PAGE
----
This paper presents an analysis of the impact of a workplace education program that
was administered by a community college at two companies. One of the companies we study
is in the manufacturing sector and the other is in the service sector. The analysis relies on
longitudinal administrative data and cross-sectional survey data. We examine a broad range
of outcome variables, including workers’ earnings, performance awards, job attendance, and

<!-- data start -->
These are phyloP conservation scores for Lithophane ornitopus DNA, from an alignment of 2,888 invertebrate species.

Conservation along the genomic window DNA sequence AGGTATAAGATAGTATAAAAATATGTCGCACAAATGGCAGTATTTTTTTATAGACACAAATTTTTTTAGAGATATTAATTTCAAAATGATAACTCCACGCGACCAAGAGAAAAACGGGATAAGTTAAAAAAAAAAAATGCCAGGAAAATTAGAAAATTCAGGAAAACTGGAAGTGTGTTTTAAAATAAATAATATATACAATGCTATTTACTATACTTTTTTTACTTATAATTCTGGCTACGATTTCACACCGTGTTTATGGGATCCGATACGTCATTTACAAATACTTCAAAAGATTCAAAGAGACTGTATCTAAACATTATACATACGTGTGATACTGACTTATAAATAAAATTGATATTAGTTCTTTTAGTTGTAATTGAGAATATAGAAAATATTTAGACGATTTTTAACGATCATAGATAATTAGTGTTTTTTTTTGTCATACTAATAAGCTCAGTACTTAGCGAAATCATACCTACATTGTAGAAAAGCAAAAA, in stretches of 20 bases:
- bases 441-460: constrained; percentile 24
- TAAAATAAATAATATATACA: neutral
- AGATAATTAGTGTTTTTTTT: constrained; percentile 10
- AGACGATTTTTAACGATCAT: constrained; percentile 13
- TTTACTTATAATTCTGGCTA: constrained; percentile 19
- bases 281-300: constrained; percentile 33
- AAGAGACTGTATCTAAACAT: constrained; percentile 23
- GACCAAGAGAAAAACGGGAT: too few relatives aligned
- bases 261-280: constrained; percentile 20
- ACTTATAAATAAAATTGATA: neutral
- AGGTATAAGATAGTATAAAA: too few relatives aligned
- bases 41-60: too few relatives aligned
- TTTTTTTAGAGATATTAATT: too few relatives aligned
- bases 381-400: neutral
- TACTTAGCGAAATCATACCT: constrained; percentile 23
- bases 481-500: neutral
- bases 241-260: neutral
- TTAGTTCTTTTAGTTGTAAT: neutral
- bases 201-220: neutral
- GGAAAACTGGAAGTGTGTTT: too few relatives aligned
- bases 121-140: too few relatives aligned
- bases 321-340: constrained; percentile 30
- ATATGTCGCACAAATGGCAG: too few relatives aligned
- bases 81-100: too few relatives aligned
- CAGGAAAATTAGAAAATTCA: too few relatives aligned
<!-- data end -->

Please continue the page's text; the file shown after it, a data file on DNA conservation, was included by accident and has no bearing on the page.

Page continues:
subjective performance measures. Our main finding is that the program had a small, positive
impact on earnings at the manufacturing company, but an insignificant impact at the service
company. We also find that the training program had a positive association with the
incidence of job bids, upgrades, performance awards, and job attendance. At the
manufacturing company, occupational courses, such as blue print reading, had the largest

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Journal of Labor Economics, Vol. 16, No. 1, 1998
Krueger, A., & Rouse, C. (1994). New Evidence on Workplace Education. Retrieved from http://arks.princeton.edu/ark:/88435/dsp0112579s25n (Original work published May 1994)
Working Papers